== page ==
Everyone who uses computer majority of their time should strive to use their tools as efficiently as possible. Though the following – my setup – may look complicated, all its parts are quite simple. They were just put together gradually over the span of many years and will change when better alternatives appear.

The system consists of the latest version of Ubuntu ↗ but with a tiling window manager called AwesomeWM ↗.


There are many Linux distributions to choose from. I use Ubuntu for adoption – there are simply many people using it so majority of small issues get eventually fixed. It can be setup easily from windows to have both systems so attempting transition does not mean losing the other system. For less technically included, I’d recommend Ubuntu without the different window manager (described later). For technically inclined individuals I’d recommend Arch Linux ↗ (where you setup everything manually).

Window manager

The first thing people notice is that the system “looks” different. This is fault of window managers. They take care of laying out your windows and displaying system menus. So Debian or Arch could looks the same as my setup if they used the same window manager. The main difference between distributions is its package manager – the canonical way you install software.

Ubuntu comes with a preinstalled GDM ↗. When you install another window manager they live side by side and you may choose which one to activate in the login menu.

I use AwesomeWM ↗ – a tiling window manager, i.e., you do not drag and scale windows yourself but they are automatically tiled onto the window. Many people I know use i3 ↗ which looks like a reasonable alternative, it seems to have wider adoption, but I’m already used to mine so I will switch only if I have to.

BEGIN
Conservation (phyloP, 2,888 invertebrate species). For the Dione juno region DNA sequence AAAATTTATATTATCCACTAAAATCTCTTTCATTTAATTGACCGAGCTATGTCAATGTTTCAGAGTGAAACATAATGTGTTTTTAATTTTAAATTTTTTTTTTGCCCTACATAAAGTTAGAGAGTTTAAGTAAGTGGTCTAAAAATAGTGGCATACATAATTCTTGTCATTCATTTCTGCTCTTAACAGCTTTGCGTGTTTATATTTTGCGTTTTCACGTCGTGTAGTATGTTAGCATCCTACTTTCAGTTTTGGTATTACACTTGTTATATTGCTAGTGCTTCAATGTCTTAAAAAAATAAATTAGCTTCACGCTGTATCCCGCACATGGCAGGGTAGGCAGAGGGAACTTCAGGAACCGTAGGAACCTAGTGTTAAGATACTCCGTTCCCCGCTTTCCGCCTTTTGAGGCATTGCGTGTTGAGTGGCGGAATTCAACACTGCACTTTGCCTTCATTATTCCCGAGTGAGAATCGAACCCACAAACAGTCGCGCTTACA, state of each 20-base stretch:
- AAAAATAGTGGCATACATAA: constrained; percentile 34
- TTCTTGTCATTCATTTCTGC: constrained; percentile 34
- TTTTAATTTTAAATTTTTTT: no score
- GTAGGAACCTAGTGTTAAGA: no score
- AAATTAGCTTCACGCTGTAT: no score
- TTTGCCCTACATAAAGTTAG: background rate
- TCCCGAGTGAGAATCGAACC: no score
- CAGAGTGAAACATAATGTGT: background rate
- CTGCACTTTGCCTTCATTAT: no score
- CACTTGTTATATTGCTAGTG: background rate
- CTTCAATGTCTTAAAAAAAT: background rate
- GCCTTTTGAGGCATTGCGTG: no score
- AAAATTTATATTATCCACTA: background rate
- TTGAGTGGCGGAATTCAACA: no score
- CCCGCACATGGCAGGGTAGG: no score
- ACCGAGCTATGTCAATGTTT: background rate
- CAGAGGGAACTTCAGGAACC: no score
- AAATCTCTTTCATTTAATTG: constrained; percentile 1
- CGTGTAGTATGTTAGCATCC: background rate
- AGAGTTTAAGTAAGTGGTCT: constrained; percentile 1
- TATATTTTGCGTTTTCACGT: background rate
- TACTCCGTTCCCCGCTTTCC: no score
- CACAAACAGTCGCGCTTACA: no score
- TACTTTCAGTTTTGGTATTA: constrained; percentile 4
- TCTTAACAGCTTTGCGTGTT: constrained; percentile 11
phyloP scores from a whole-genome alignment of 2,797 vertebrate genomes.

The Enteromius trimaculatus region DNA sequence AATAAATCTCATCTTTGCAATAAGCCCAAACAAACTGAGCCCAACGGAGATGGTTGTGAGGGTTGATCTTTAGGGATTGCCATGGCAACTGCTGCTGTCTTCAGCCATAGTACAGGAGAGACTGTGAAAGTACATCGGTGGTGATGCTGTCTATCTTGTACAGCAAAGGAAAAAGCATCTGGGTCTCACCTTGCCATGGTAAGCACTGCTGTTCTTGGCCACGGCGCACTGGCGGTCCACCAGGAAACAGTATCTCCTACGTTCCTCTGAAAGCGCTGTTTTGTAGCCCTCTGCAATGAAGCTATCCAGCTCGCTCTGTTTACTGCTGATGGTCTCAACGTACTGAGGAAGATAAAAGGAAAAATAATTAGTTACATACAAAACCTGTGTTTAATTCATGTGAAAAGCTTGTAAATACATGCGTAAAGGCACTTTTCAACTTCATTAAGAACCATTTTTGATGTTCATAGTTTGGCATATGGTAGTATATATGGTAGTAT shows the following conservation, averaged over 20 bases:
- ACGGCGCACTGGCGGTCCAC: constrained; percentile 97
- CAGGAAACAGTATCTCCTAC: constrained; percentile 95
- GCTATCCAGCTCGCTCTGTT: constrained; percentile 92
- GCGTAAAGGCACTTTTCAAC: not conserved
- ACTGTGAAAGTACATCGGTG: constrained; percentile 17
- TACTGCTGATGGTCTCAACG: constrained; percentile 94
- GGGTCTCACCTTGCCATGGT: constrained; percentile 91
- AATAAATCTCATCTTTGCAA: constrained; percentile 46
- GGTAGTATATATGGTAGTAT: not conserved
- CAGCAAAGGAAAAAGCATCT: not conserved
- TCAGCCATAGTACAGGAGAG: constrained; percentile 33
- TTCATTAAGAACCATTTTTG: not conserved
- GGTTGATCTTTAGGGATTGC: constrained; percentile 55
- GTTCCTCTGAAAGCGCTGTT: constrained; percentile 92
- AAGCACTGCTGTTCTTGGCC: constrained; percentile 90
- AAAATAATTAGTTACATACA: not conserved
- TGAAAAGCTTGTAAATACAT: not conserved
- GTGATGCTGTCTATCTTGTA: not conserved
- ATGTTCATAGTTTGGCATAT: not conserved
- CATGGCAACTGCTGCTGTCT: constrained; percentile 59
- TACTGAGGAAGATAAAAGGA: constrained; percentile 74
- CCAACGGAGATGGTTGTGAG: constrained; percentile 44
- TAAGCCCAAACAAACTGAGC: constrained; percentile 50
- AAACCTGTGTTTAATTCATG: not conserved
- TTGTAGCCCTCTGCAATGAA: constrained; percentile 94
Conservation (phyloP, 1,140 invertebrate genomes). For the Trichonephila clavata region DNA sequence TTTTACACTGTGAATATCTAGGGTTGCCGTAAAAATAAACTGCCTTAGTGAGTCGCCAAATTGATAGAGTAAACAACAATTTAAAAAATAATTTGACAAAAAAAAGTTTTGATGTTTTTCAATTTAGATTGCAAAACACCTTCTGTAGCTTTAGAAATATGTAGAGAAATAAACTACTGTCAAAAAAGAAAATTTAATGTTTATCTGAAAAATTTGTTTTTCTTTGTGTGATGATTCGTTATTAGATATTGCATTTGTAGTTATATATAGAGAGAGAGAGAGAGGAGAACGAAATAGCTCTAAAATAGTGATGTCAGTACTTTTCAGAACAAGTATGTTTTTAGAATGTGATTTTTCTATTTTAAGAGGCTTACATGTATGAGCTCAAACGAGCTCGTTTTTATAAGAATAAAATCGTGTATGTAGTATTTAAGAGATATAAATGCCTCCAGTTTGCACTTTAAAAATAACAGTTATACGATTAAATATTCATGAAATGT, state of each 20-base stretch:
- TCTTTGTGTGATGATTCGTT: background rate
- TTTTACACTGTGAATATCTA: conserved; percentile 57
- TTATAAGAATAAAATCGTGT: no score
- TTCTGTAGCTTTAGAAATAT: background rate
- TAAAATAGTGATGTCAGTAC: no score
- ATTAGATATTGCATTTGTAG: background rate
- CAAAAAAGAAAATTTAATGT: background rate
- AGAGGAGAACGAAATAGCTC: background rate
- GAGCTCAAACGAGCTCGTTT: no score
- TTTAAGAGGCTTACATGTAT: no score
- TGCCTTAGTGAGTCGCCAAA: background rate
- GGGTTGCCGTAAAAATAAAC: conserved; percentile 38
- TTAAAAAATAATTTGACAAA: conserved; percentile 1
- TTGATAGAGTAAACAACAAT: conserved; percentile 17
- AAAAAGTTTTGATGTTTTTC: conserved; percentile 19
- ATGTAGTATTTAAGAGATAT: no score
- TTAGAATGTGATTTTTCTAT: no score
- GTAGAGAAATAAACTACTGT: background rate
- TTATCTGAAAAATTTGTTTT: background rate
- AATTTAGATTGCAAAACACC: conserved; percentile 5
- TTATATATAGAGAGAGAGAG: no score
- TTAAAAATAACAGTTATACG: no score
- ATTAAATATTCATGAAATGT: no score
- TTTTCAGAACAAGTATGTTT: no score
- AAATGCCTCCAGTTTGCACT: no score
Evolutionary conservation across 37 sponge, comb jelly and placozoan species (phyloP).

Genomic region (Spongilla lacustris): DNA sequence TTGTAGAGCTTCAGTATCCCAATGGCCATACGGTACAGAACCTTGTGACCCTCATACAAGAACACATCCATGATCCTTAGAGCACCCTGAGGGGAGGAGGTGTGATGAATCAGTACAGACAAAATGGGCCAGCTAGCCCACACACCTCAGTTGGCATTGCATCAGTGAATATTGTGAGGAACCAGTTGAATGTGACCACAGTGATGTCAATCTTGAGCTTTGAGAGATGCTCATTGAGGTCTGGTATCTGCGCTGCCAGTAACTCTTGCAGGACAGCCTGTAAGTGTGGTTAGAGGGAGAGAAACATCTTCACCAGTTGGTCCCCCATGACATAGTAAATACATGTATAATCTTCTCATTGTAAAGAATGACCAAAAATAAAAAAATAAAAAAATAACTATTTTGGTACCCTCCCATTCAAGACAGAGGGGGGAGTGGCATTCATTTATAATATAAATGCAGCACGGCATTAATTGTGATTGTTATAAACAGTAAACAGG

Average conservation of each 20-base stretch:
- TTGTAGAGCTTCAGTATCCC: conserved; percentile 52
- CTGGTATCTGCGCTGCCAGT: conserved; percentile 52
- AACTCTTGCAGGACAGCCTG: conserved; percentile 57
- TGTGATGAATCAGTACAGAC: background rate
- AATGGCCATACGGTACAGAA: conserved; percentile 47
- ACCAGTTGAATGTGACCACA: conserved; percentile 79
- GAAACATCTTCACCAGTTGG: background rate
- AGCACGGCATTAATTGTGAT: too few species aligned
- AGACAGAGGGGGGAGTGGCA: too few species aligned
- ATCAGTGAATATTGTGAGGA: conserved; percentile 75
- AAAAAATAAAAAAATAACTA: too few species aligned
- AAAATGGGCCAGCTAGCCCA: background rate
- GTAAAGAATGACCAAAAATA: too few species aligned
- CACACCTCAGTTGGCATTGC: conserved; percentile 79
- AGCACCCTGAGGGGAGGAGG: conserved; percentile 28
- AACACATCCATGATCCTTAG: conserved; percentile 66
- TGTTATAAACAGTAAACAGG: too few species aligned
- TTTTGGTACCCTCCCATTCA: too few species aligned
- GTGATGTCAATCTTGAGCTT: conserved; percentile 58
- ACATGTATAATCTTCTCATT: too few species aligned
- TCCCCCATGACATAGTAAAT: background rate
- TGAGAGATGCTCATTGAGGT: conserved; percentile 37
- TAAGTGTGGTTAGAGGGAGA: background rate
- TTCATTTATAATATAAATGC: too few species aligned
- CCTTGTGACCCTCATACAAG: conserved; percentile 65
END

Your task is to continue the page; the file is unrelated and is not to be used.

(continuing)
For configuration I use altered configuration by lcpz ↗ on Github. As a theme lcpz lists many options of which I use slightly altered powerarrow ↗. My configuration is not public, this may change in the future.

Each screen has 9 desktops and they are changed on each screen independently of the other screens. Moving windows between screens and desktops or changing their positions is all done via keyboard shortcuts. Majority of the shortcuts are hidden under Mod key – the one with windows/mac logo.

I use ARandR ↗ to switch between having a single or more monitors on side-by-side or mirrored display. This is not automatic, but at least the program allows you to save the setup as a shell script that is easy to invoke.

To invoke programs or search among open windows I rebound Mod+r to rofi ↗ window switcher.

Terminal and Shell

Further things are not as noticeable. I wanted to have configuration for all things to be in files that I can save elsewhere. This got me to use terminal Alacritty ↗ – it comes with nice features that are somewhat natural if you already use vim.

The flavor of shell you use mainly changes how completion and history is handled. As shell I use zsh with ohmyzsh ↗. This is a significant improvement over the dumpsterfire of default bash. The community ohmyzsh provides a way to setup common features quite easily via plugins. I use:

  • autojump – adds command j <folder> that switches you to a matching folder (that is anywhere on the system)
  • git – show git repository status
  • zsh-autosuggestions – gray autosuggestions just after the command
  • zsh-shift-select – terminal text selection

Along with autojump I found it useful to have scoped commands for my projects. I did not find such a simple tool elsewhere, so I wrote it. See cmd post for details.


List of software that I find useful for various tasks.

I do not use the following often, or at all, but have some idea what I would try.